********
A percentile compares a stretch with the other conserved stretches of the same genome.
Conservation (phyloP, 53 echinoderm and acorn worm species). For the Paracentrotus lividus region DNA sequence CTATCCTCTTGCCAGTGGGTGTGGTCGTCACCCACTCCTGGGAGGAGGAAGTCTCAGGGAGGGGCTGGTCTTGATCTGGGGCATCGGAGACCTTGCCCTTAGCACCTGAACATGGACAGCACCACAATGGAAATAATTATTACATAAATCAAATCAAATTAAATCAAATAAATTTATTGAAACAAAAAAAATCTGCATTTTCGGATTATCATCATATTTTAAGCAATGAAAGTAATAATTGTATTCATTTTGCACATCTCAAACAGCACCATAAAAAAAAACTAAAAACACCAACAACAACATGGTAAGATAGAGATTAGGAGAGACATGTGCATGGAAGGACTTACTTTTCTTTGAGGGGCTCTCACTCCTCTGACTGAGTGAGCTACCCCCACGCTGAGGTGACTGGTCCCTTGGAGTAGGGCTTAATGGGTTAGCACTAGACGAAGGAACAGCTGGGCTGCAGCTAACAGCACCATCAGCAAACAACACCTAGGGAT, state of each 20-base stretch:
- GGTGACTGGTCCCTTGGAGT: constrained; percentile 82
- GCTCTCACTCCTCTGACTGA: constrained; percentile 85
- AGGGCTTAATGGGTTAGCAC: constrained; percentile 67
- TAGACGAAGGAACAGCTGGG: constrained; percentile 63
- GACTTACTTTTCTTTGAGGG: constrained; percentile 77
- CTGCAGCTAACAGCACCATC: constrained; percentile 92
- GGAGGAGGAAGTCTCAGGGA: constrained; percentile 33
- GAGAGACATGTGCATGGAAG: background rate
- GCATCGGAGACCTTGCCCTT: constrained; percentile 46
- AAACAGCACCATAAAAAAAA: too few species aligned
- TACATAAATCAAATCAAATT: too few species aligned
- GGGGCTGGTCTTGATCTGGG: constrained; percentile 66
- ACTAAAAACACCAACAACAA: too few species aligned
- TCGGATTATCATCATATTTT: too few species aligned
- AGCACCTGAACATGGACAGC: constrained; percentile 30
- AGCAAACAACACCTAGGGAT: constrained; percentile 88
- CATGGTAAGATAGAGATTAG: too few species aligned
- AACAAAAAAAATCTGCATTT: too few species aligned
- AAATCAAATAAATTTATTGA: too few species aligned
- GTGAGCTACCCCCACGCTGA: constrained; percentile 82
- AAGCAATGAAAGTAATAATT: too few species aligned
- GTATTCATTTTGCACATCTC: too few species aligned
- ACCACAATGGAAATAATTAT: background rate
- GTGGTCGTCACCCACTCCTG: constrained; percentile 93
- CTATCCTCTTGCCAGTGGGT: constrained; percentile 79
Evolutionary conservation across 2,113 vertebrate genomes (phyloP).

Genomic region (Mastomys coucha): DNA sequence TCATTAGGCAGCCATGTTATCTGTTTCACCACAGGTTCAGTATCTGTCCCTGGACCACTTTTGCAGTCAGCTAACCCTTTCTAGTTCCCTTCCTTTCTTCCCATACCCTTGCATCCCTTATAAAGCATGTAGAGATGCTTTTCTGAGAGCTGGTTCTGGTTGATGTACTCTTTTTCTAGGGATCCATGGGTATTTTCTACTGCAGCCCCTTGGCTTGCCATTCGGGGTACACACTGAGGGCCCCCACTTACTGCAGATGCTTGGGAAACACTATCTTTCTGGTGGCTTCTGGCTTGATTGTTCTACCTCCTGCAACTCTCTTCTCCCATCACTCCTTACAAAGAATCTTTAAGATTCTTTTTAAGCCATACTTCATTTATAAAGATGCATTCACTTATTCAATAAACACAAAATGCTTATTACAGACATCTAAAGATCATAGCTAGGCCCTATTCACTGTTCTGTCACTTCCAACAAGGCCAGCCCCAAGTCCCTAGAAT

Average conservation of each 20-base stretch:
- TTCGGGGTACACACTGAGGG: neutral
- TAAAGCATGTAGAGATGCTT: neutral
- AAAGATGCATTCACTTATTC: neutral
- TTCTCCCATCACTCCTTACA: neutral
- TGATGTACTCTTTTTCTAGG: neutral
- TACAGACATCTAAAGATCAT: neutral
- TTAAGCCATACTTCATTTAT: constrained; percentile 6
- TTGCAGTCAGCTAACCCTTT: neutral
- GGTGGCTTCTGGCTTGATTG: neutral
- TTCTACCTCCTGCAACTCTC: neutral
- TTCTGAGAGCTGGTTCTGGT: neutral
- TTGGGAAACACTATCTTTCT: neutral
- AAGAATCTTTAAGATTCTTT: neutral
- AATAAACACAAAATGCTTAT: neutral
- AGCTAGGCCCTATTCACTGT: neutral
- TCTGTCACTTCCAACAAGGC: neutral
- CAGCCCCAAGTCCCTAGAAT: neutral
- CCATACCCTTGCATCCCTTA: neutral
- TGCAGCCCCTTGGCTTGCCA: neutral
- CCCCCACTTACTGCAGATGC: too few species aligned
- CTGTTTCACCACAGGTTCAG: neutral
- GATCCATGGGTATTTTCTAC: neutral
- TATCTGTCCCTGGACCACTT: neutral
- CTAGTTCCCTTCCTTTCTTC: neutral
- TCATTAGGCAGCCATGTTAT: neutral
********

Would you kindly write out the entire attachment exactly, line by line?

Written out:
A percentile compares a stretch with the other conserved stretches of the same genome.
Conservation (phyloP, 53 echinoderm and acorn worm species). For the Paracentrotus lividus region DNA sequence CTATCCTCTTGCCAGTGGGTGTGGTCGTCACCCACTCCTGGGAGGAGGAAGTCTCAGGGAGGGGCTGGTCTTGATCTGGGGCATCGGAGACCTTGCCCTTAGCACCTGAACATGGACAGCACCACAATGGAAATAATTATTACATAAATCAAATCAAATTAAATCAAATAAATTTATTGAAACAAAAAAAATCTGCATTTTCGGATTATCATCATATTTTAAGCAATGAAAGTAATAATTGTATTCATTTTGCACATCTCAAACAGCACCATAAAAAAAAACTAAAAACACCAACAACAACATGGTAAGATAGAGATTAGGAGAGACATGTGCATGGAAGGACTTACTTTTCTTTGAGGGGCTCTCACTCCTCTGACTGAGTGAGCTACCCCCACGCTGAGGTGACTGGTCCCTTGGAGTAGGGCTTAATGGGTTAGCACTAGACGAAGGAACAGCTGGGCTGCAGCTAACAGCACCATCAGCAAACAACACCTAGGGAT, state of each 20-base stretch:
- GGTGACTGGTCCCTTGGAGT: constrained; percentile 82
- GCTCTCACTCCTCTGACTGA: constrained; percentile 85
- AGGGCTTAATGGGTTAGCAC: constrained; percentile 67
- TAGACGAAGGAACAGCTGGG: constrained; percentile 63
- GACTTACTTTTCTTTGAGGG: constrained; percentile 77
- CTGCAGCTAACAGCACCATC: constrained; percentile 92
- GGAGGAGGAAGTCTCAGGGA: constrained; percentile 33
- GAGAGACATGTGCATGGAAG: background rate
- GCATCGGAGACCTTGCCCTT: constrained; percentile 46
- AAACAGCACCATAAAAAAAA: too few species aligned
- TACATAAATCAAATCAAATT: too few species aligned
- GGGGCTGGTCTTGATCTGGG: constrained; percentile 66
- ACTAAAAACACCAACAACAA: too few species aligned
- TCGGATTATCATCATATTTT: too few species aligned
- AGCACCTGAACATGGACAGC: constrained; percentile 30
- AGCAAACAACACCTAGGGAT: constrained; percentile 88
- CATGGTAAGATAGAGATTAG: too few species aligned
- AACAAAAAAAATCTGCATTT: too few species aligned
- AAATCAAATAAATTTATTGA: too few species aligned
- GTGAGCTACCCCCACGCTGA: constrained; percentile 82
- AAGCAATGAAAGTAATAATT: too few species aligned
- GTATTCATTTTGCACATCTC: too few species aligned
- ACCACAATGGAAATAATTAT: background rate
- GTGGTCGTCACCCACTCCTG: constrained; percentile 93
- CTATCCTCTTGCCAGTGGGT: constrained; percentile 79
Evolutionary conservation across 2,113 vertebrate genomes (phyloP).

Genomic region (Mastomys coucha): DNA sequence TCATTAGGCAGCCATGTTATCTGTTTCACCACAGGTTCAGTATCTGTCCCTGGACCACTTTTGCAGTCAGCTAACCCTTTCTAGTTCCCTTCCTTTCTTCCCATACCCTTGCATCCCTTATAAAGCATGTAGAGATGCTTTTCTGAGAGCTGGTTCTGGTTGATGTACTCTTTTTCTAGGGATCCATGGGTATTTTCTACTGCAGCCCCTTGGCTTGCCATTCGGGGTACACACTGAGGGCCCCCACTTACTGCAGATGCTTGGGAAACACTATCTTTCTGGTGGCTTCTGGCTTGATTGTTCTACCTCCTGCAACTCTCTTCTCCCATCACTCCTTACAAAGAATCTTTAAGATTCTTTTTAAGCCATACTTCATTTATAAAGATGCATTCACTTATTCAATAAACACAAAATGCTTATTACAGACATCTAAAGATCATAGCTAGGCCCTATTCACTGTTCTGTCACTTCCAACAAGGCCAGCCCCAAGTCCCTAGAAT

Average conservation of each 20-base stretch:
- TTCGGGGTACACACTGAGGG: neutral
- TAAAGCATGTAGAGATGCTT: neutral
- AAAGATGCATTCACTTATTC: neutral
- TTCTCCCATCACTCCTTACA: neutral
- TGATGTACTCTTTTTCTAGG: neutral
- TACAGACATCTAAAGATCAT: neutral
- TTAAGCCATACTTCATTTAT: constrained; percentile 6
- TTGCAGTCAGCTAACCCTTT: neutral
- GGTGGCTTCTGGCTTGATTG: neutral
- TTCTACCTCCTGCAACTCTC: neutral
- TTCTGAGAGCTGGTTCTGGT: neutral
- TTGGGAAACACTATCTTTCT: neutral
- AAGAATCTTTAAGATTCTTT: neutral
- AATAAACACAAAATGCTTAT: neutral
- AGCTAGGCCCTATTCACTGT: neutral
- TCTGTCACTTCCAACAAGGC: neutral
- CAGCCCCAAGTCCCTAGAAT: neutral
- CCATACCCTTGCATCCCTTA: neutral
- TGCAGCCCCTTGGCTTGCCA: neutral
- CCCCCACTTACTGCAGATGC: too few species aligned
- CTGTTTCACCACAGGTTCAG: neutral
- GATCCATGGGTATTTTCTAC: neutral
- TATCTGTCCCTGGACCACTT: neutral
- CTAGTTCCCTTCCTTTCTTC: neutral
- TCATTAGGCAGCCATGTTAT: neutral